Nearly 54 years ago, during the 1968 dedication ceremonies for the new John Lyman Center for the Performing Arts on Southern’s campus, the New Haven Symphony Orchestra (NHSO) christened the building’s main stage with a performance of Ravel’s Concerto in G for Piano and Orchestra. Fast forward to 2022, and once again, the NHSO is joining forces with Southern, as the two entities announce that the symphony will be in residence at Lyman Center for the 2022-2023 academic year. The residency will include on-campus concerts, classroom visits, hands-on learning experiences, and internships. In addition, discounted tickets will be made available to members of the SCSU community.
The residency advances Southern’s commitment to access as part of its social justice mission, as well as the Symphony’s commitment to performing accessible concerts for diverse audiences, collaborating on- and off-stage with community partners, and infusing educational opportunities into every facet of the organization.
Lyman Center, Southern’s multi-disciplinary performing arts venue, will serve as the Symphony’s main performance venue for the 2022-2023 Season, including the orchestra’s eight-concert “Classics Series.” Opened in 1968, the distinctive 1,500-seat mainstage features a three-quarter “thrust” stage design, placing the audience in an intimate semi-circle around the stage. Other features of Lyman Center include free and easy parking lots, modern facilities, and fast access to surrounding restaurants, highways, and public transportation. Concert dates and repertoire for the 2022-2023 season will be announced later this spring.
The Symphony’s concerts and administration will become a classroom for the university’s brand new Arts Administration and Cultural Advocacy minor. Joel Dodson, one of the minor’s co-coordinators, said,” We’re especially excited about launching this minor in New Haven. More than any other city in Connecticut, New Haven is the right place to experience the variety of careers in the arts. As one of the coordinators of the minors, I’ve loved spending the past year cultivating long-term partnerships and internships with the New Haven Symphony Orchestra, Arts and Ideas, Yale Libraries and Museums, Long Wharf Theatre, and many others. Often, the most interesting work at arts and cultural organizations is about having a network. We want current and prospective students to know that, at Southern, we’re here to help them create that network, no matter their background — whether they’ve just discovered a passion for theatre or libraries, or they’re the first in their family to attend college.”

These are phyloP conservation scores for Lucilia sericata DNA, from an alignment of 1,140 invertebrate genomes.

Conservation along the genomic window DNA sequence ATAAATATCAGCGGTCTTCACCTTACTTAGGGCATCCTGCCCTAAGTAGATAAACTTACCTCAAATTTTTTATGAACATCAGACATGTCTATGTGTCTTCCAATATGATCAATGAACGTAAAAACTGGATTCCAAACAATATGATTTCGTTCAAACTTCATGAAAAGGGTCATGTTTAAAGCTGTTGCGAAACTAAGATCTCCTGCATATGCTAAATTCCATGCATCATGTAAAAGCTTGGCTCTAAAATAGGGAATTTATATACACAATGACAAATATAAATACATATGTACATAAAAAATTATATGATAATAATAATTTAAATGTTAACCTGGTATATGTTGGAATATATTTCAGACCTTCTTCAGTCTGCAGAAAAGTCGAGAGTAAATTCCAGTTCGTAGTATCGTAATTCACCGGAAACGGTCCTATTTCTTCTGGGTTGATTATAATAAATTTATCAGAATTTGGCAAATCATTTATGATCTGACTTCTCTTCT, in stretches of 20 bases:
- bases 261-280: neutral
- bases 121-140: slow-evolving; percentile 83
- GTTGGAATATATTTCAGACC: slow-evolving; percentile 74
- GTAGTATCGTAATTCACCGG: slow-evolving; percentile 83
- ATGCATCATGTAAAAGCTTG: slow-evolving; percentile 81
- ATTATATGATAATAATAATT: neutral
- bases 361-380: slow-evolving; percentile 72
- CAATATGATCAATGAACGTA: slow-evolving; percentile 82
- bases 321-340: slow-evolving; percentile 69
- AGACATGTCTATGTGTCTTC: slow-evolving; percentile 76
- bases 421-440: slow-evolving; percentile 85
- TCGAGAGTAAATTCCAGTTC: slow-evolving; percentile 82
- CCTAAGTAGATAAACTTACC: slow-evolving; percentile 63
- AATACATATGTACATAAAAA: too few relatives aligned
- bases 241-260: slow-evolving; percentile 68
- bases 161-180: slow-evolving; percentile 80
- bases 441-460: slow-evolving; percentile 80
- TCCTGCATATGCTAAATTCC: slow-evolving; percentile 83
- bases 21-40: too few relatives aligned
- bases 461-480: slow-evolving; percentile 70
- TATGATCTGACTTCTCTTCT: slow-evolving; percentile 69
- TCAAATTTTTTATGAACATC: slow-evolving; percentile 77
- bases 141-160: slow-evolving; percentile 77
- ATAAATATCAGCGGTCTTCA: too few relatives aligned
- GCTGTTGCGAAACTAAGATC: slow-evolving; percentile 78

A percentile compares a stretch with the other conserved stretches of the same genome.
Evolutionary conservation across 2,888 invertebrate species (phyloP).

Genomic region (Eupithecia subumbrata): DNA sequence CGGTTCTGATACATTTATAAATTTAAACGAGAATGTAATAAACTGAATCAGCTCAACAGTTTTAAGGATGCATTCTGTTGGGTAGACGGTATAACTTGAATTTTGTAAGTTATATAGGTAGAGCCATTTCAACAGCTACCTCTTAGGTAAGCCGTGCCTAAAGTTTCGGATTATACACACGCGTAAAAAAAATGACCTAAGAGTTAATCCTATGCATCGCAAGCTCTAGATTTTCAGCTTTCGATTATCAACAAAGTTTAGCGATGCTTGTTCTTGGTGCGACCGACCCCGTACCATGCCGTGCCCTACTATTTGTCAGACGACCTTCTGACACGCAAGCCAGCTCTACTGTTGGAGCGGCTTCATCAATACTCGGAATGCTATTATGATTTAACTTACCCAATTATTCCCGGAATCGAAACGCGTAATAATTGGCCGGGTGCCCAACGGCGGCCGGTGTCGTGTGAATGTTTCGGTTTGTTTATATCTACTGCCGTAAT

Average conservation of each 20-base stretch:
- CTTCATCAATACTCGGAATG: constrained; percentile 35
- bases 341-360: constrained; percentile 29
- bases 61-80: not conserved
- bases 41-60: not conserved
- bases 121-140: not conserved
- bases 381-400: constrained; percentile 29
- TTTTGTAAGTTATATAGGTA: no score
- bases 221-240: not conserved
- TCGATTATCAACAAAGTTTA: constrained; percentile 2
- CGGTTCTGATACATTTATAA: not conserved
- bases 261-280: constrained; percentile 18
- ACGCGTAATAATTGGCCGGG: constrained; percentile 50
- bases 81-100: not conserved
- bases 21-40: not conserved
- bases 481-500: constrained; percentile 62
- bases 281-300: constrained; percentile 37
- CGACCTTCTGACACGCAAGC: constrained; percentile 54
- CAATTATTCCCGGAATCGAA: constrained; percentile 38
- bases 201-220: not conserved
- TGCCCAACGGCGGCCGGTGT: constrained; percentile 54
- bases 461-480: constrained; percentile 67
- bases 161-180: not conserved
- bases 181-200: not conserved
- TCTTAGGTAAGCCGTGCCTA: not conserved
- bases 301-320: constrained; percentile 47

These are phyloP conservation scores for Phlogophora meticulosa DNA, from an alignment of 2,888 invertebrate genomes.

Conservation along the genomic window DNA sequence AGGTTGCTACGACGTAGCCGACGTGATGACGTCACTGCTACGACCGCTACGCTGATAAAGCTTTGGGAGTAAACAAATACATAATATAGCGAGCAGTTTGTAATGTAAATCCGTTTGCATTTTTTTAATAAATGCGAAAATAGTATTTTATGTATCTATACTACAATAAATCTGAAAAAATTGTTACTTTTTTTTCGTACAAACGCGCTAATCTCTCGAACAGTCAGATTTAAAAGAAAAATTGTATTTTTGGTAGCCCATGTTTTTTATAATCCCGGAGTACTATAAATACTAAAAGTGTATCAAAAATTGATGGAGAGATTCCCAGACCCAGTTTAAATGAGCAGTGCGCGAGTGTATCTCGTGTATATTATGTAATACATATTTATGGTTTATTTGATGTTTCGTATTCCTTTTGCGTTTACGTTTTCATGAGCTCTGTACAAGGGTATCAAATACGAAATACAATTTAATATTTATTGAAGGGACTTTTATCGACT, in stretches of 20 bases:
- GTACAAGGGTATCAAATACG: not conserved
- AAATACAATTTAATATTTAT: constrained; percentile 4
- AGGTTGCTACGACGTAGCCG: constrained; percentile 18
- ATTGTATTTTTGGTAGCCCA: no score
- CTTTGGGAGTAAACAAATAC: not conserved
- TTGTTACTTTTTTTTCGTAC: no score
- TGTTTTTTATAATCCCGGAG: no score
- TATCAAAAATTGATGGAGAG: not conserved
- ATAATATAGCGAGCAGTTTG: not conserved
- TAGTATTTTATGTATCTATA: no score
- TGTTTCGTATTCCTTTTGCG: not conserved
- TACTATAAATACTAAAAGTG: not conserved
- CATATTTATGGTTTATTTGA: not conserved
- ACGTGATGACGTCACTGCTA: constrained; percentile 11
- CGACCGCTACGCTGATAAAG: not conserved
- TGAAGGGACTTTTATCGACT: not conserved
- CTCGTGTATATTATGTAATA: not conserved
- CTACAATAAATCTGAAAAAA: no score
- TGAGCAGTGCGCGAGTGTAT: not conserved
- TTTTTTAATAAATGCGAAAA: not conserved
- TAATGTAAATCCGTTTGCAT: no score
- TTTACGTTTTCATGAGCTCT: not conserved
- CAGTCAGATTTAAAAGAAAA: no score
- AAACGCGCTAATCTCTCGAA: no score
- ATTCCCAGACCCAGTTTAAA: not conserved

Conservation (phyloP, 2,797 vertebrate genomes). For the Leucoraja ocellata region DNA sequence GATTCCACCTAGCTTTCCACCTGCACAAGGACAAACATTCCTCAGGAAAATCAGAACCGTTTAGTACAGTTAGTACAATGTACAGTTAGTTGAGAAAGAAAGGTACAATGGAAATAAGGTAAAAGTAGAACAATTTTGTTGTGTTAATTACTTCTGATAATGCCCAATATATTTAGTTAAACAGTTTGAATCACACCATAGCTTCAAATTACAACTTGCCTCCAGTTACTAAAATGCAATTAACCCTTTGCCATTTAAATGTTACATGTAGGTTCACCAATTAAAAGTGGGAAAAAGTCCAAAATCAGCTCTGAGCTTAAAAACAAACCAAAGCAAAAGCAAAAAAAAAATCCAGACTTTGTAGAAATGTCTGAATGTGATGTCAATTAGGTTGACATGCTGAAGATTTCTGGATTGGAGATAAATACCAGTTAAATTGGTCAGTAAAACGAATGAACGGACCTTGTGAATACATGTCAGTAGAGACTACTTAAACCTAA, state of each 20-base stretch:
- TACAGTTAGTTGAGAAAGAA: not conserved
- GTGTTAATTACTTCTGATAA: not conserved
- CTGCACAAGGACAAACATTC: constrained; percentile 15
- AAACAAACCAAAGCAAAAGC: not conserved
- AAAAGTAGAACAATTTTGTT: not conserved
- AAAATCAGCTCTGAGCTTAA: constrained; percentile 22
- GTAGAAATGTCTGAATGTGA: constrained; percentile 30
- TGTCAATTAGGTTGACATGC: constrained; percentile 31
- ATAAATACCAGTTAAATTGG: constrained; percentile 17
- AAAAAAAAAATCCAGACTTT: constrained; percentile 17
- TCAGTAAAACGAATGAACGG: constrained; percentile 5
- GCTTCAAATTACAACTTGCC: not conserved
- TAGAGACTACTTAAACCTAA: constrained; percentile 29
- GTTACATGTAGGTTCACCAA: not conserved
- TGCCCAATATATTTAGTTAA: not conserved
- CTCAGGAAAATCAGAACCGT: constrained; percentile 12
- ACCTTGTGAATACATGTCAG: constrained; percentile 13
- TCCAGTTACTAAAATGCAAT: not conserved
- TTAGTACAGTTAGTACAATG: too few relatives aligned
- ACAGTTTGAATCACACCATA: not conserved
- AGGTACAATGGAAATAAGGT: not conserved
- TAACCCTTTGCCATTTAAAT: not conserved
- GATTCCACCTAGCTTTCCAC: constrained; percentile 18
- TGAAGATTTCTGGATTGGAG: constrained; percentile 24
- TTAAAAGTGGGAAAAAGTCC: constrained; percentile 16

Through the residency, students will have access to internships with the orchestra, and classes will engage in hands-on learning experiences in arts administration and non-profit management. The residency also will offer students of varying majors opportunities to engage with the Symphony through multi-disciplinary lectures and on-campus events.
SCSU President Joe Bertolino said, “I am delighted to welcome the New Haven Symphony Orchestra to our campus once again. With this partnership, both Southern and NHSO will enjoy new opportunities for educational and cultural enrichment, amplifying the university’s commitment to access as a key facet of its social justice mission.”
NHSO Music Director Alasdair Neale agreed. “The Symphony and the University have a shared commitment to access and excellence in equal measure, and we are excited by the opportunities that this residency will offer the orchestra, SCSU students, and the broader New Haven community.”
Audiences who are interested in hearing the Symphony in action at the Lyman Center can get a preview of the residency at two concerts being performed on campus this month. On Friday, March 18 at 7:30 p.m., the orchestra will perform Dvorak’s “New World Symphony” and music from the opera “The Snowy Day” written by NHSO Composer-in-Residence Joel Thompson. On Sunday, March 27 at 1:00 p.m. and 3:00 p.m., the orchestra will perform free “Young People’s Concerts,” a dynamic introduction to the orchestra designed for kids. Tickets and information can be found at NewHavenSymphony.org or by calling (203) 787-4282.
About the New Haven Symphony Orchestra
The fourth-oldest orchestra in America, the New Haven Symphony Orchestra’s exceptional and accessible performances and education programs reach more than 40,000 audience members and 20,000 students each year. Innovative programming and a dedication to the commission of new works inspires deeper audience engagement and meaningful artistic and educational collaborations. Through the nationally acclaimed Harmony Fellowship program, as well as numerous award-winning education and community engagement programs, the Symphony strives to be a leader for racial equity in the arts. To learn more about the NHSO, visit NewHavenSymphony.org.